Not As Good As You Think: New Jersey

Not As Good As You Think: New Jersey

Read the Study

Read the Press Release

Many middle-class New Jersey residents think that most low-performing schools are located in poor inner cities such as Newark, not in their nice neighborhoods or in their smaller towns. They need to think again.

Based on a variety of indicators, many New Jersey public schools with predominantly non-low income/middle class student populations are not as good as people think.

Among the 114 predominantly non-low-income high schools in New Jersey, which met the state target of 80 percent or more of the seniors taking the SAT, 28 percent, or nearly 3 in 10, had half or more of their SAT-takers fail to score at or above the college readiness benchmark score of 1550. The study used 2014 SAT testing data.

At the lower grade levels, many students also failed to perform at the target proficient level. Based on the National Assessment of Education Progress (NAEP), often referred to as the nation’s report card, the study reveals the following:

  • On the 2015 NAEP fourth-grade reading test, 43 percent of non-low income New Jersey test takers failed to score at proficient level.
  • On the NAEP fourth-grade math test, 38 percent of non-low income New Jersey students failed to score at the proficient level.
  • On the 2015 NAEP eighth-grade reading exam, 49 percent of non-low income New Jersey test takers failed to score at the proficiency level.
  • On the NAEP eighth-grade math exam, 42 percent of non-low income New Jersey test-takers failed to score at the proficient level.

The study evaluates regular public schools where one-third or fewer of the students are classified as low income. The results should cause middle-class parents to rethink their views on the quality of their neighborhood public school, and consequently, to open their minds to other education options, choices, and policy changes that would allow their children to escape underperforming schools and attend better-performing alternatives. The study recommends that New Jersey lawmakers consider school-choice options such as education savings accounts and tax-credit programs, which have been enacted in other states.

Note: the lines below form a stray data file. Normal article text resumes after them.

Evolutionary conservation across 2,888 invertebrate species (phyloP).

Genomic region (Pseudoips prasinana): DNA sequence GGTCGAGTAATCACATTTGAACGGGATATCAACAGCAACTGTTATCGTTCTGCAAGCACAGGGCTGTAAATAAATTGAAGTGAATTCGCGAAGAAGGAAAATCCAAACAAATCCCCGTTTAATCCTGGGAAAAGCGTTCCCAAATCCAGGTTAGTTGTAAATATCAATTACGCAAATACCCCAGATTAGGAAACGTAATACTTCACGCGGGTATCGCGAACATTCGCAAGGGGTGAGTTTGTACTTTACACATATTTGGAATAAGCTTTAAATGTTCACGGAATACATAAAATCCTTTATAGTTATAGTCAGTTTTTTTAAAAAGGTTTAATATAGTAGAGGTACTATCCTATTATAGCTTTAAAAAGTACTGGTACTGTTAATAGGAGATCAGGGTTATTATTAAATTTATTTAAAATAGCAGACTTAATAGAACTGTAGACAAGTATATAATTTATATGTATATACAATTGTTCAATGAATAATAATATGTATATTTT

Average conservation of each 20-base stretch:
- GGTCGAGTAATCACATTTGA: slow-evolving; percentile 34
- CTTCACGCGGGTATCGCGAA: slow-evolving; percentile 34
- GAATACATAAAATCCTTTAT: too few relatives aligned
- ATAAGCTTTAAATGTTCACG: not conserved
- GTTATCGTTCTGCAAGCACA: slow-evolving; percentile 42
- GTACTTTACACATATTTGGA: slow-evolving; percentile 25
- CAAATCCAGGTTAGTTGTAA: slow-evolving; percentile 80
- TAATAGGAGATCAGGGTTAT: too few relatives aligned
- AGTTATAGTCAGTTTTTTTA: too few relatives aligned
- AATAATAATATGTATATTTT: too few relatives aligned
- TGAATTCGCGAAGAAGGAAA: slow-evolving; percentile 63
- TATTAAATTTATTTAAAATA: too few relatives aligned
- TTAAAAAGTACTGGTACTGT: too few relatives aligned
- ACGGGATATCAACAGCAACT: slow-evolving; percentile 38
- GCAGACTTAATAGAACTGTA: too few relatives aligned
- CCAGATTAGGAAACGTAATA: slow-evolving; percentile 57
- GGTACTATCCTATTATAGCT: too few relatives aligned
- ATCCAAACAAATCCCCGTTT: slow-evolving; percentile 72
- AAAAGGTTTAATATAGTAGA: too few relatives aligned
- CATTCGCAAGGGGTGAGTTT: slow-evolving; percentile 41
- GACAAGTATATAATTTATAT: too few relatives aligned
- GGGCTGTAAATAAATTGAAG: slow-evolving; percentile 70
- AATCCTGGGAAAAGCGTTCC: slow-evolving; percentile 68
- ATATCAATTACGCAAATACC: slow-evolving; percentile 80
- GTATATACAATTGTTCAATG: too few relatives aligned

See How Your School Stacks Up

HOW TO READ THE TABLES

Median Home Value

The median home value in the zip code in which the school is located.

% Low-Income

The percentage of economically disadvantaged students in the school. The study only includes schools in which 33 percent or fewer of the students qualify for the National School Lunch Program (NSLP).

ELA % Prof./Math % Prof.

The percentage of students that scored proficient or above on the NJ ASK or HSPA in English language arts/reading or math in 2014.

School SAT Average Score

The 2014 average composite SAT score for all students who took the SAT at that particular high school.

Percentage of SAT Takers Over 1550

The percentage of students taking the SAT at that particular high school who scored at or above the SAT’s college-readiness benchmark score of 1550 in 2014. Research by the College Board shows a 65 percent likelihood of achieving a B- average or higher during the first year of college if a student scores at least a 1550 on the SAT, which in turn indicates a high likelihood of college success and completion.

School Percentage Taking the SAT

The percentage of students at the particular high school who took the SAT in 2014. The state target is 80 percent of students at a particular high school taking the SAT.

Nothing contained in this blog is to be construed as necessarily reflecting the views of the Pacific Research Institute or as an attempt to thwart or aid the passage of any legislation.